So far I have the following growing:
Tree collards, Appalachian bee balm, Sea orache, Musk mallow, Pondberry (southern spicebush), Clementines, Persimmons (Saijo, Hachiya, Prok), Blue Giant Hyssop, Pitcher Sage (remains to be seen about edibility), Schisandra, Muscadine, Black raspberry, Red Raspberry, Black Currant, Chicory, Asparagus, Walking onion, Rose of Sharon, and Yarrow.
I might have Scootberry, Stingless nettle, and Udo if I'm lucky.
Other plants on my "to grow" list I HAVE sources for: Yampah, Banana Yucca, Chilean Guava, Good-King-Henry, Japanese Honewort, King's Spear, Turkish Rocket, Sea Kale, French Scorzonera, Winter Savory, Black Salsify, Shiso, Hercules' Club, Shepherd's Purse, Daylily, and Camas.
I only have 1/3 an acre. Would you guys recommend crossing any of the listed items off my list as unpalatable? Are there some on my "to grow" list you would put as "preferred?"
I am not familiar with the plants you mention, but you have certainly given me some great ideas of plants to consider! I have been meaning to get serious about perennials. Really looking forward to hearing about your experiences with these and your impressions.
Of the perennials you already have, any clear favorites?
“All good things are wild, and free.” Henry David Thoreau
I'm in my first growing season, so it remains to be seen about the perennialness of the plants.
Chicory. I broadcast seeded a mulched area in winter (did nothing else) and I have about 5,000 12 inch long 4 inch wide leaves. I'll probably have to thin it.
Rose of Sharon. Was pre established, but my kids love eating the leaves and buds off the salad tree.
Black currant (Consort from Burpee). Has about 100 berries per plant.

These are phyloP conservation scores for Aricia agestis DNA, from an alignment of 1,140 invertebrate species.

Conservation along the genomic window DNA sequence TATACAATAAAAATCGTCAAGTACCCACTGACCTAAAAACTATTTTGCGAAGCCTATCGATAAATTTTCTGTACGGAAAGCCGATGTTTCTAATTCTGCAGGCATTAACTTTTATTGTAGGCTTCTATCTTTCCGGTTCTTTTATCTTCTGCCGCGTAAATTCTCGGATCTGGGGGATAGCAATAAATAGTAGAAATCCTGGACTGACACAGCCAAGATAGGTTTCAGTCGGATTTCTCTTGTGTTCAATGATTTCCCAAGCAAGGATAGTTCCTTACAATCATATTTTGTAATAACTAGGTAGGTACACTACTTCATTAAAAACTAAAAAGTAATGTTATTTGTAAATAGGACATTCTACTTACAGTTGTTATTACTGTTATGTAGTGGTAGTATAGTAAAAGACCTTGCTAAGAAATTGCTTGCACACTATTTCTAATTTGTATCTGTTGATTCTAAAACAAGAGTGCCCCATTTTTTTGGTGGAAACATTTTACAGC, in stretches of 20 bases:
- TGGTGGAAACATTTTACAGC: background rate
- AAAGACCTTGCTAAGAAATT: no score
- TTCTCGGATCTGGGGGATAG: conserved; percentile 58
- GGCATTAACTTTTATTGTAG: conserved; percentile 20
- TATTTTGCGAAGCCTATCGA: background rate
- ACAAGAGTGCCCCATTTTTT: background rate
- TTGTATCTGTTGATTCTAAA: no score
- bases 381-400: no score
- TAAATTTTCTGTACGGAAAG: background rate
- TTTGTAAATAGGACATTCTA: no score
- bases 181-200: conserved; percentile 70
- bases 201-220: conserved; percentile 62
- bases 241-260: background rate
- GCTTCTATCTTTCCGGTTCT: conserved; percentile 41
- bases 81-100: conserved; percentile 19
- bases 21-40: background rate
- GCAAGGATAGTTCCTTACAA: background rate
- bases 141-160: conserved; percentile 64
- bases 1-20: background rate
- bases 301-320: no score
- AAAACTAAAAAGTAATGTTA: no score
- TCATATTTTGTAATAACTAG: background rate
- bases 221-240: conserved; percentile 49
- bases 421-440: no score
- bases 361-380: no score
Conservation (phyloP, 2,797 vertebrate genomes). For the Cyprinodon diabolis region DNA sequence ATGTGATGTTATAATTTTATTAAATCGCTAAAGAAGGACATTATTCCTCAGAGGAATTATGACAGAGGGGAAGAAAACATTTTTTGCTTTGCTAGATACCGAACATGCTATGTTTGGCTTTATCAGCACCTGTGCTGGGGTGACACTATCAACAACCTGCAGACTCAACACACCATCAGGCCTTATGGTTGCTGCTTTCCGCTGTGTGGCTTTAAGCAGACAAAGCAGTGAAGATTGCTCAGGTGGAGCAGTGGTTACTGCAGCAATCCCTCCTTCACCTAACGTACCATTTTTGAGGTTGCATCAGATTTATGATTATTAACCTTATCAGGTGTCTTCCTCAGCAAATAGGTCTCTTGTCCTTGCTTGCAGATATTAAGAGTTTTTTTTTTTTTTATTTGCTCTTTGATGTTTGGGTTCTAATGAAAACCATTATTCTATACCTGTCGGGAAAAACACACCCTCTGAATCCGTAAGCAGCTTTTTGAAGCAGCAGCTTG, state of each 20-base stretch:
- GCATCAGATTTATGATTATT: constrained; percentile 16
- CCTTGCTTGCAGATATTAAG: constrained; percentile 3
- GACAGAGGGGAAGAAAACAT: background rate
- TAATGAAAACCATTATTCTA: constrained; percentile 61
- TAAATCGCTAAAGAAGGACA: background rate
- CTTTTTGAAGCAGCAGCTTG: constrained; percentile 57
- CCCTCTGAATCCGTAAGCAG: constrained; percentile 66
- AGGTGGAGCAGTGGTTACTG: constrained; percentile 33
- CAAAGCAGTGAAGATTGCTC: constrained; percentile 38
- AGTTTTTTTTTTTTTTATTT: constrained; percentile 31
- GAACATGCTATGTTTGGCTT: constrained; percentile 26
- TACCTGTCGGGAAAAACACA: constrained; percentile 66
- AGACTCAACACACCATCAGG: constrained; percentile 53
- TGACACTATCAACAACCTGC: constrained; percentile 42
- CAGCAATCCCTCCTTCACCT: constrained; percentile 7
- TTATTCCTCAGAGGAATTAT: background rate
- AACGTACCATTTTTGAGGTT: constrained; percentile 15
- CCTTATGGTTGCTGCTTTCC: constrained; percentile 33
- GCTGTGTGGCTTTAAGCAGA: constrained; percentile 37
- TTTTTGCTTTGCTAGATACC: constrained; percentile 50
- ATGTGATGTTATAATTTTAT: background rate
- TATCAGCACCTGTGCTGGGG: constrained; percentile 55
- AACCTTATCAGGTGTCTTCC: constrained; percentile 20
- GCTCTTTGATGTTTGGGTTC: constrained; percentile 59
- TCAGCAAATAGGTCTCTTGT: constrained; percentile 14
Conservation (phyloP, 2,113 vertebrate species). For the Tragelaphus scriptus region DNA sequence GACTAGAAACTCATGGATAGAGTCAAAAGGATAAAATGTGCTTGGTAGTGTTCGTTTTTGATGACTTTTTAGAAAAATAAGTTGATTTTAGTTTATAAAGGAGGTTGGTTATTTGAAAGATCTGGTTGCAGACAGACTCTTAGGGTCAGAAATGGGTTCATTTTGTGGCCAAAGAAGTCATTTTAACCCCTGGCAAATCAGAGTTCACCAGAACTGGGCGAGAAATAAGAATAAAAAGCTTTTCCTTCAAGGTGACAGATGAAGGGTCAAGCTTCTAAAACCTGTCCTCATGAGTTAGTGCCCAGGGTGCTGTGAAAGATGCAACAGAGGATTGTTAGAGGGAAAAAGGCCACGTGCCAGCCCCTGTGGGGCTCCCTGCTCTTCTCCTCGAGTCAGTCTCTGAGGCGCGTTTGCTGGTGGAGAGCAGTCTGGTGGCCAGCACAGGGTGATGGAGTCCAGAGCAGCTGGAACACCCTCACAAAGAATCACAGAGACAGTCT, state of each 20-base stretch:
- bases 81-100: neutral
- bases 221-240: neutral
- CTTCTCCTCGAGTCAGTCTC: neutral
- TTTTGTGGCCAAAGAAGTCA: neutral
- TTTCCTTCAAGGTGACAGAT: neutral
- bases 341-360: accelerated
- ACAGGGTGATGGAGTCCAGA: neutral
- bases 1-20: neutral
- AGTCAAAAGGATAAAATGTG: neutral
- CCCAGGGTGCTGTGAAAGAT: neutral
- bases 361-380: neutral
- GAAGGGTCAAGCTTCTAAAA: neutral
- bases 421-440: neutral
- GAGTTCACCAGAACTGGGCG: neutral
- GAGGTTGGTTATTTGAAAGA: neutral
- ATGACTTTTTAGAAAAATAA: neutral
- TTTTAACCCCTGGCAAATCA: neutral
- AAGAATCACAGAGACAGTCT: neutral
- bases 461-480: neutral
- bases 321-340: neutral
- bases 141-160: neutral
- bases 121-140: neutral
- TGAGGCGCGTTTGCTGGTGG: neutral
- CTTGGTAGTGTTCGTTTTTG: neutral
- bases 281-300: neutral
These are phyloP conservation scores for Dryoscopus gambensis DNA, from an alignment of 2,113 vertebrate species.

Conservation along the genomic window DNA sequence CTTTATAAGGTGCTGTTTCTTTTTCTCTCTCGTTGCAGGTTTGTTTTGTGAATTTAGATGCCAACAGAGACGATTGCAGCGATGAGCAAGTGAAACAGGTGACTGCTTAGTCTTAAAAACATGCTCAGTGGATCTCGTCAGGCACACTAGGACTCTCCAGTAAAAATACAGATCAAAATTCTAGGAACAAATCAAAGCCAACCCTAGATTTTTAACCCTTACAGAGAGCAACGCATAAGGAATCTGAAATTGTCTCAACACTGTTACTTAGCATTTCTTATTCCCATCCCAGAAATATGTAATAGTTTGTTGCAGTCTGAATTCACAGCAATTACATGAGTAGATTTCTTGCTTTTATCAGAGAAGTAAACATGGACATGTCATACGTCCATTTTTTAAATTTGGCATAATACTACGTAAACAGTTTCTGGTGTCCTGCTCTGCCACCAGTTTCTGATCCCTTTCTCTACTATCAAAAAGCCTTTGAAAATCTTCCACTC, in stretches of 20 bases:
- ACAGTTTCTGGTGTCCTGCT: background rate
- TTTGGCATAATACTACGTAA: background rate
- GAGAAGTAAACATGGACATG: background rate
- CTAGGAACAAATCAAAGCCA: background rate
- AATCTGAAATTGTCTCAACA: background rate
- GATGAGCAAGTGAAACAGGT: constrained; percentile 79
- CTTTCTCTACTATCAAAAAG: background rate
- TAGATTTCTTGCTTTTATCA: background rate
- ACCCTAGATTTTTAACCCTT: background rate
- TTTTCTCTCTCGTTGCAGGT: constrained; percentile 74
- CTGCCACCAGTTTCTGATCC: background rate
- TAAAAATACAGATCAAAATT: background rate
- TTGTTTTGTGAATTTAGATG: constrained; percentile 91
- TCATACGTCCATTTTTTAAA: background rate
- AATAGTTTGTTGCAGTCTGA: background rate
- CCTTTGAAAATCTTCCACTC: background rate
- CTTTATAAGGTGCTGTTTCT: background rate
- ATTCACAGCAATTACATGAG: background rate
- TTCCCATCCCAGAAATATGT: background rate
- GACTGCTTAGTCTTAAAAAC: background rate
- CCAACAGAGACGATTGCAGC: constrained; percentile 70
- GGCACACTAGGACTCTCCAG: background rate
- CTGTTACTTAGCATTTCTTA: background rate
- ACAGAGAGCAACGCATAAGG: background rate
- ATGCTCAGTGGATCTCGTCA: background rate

Pondberry. I'm surprised how well this plant is doing based on the flooding we got this winter and where it's planted. Leaves like sassafras (no flowers or berries yet).
Musk mallow. Growing very well, not taste testing until next year.
Blue giant hyssop. Pretty sure it's growing well, could also be volunteers of perilla. Leaf shape very similar.
Appalachian bee balm. Kind of fragile and I sampled early to see how it smelled. It's basically a flowering large leaved oregano.
Muscadine. A volunteer from one part of my yard transplanted to another. Growing well.
Asparagus. About a 50% growth rate from the huge box of crowns I got from Burpee planted in subpar soil.
Yarrow. Pre established. Doing fine.
Sea orache. Planted lots of seeds in different growing conditions (potting soil mix next to Musk mallows, a wetter area with partial sun on clay, sandy area in shade) only 1 verified plant so far out of hundreds of seeds.
Schisandra. (Eastern Prince from Burpee). Very slow growth from a potted plant, hopefully that means it's putting down good roots, but I'm not hopeful.
Udo. Attempted from seed, and a seedling. Both seem to have failed.
Black raspberry. This was transplanted from the wild. It put out berries and new growth then yellowed and died. We'll see if it comes back next year.
Walking onion. Planted several bulbs in an area, only two have survived and only one is looking like it may survive to year two.
Scootberry. First planting failed, attempting again.
Chilean guava. First planting failed, attempting again.
Yampah. First planting failed, hopefully will attempt again.
Persimmons. The Hachiya was from Home Depot and needs some training away from its significant lean. The Prok is doing the best. The Saijo's leaves are looking awfully wilty on day three of the transplant.
Red raspberry. Biennial growth pattern, primocanes this year are doing fine, very bushy.
Clementines. These went in the ground last winter, we'll see if they survive this winter (Alabama).
Stingless nettle. Looks to have failed, but too early to decide.
Highest priority items I don't have: Various-colored Bellflower, Banana yucca, Yampah, Price's potatobean, French scorzonera.
Michelle Heath wrote:I may have missed it, but didn't see elderberry on your list. Also I know there are a few here who grow apios Americana and might be familiar with or direct you to a source of apios priceana
I'm also an active forager. If I had the inclination, 50 lbs of elderberry would not be out of the question. I still have a quart of tincture and 2 quarts of elderberry syrup from last year. I also have ready access to Beautyberry, Oregon grape, Sumac, Mayapple, Maypop, and Woodsorrel. Thanks for the tip on Apios. I know B&T World Seeds sometimes gets it, hopefully one of the americana growers will see this post.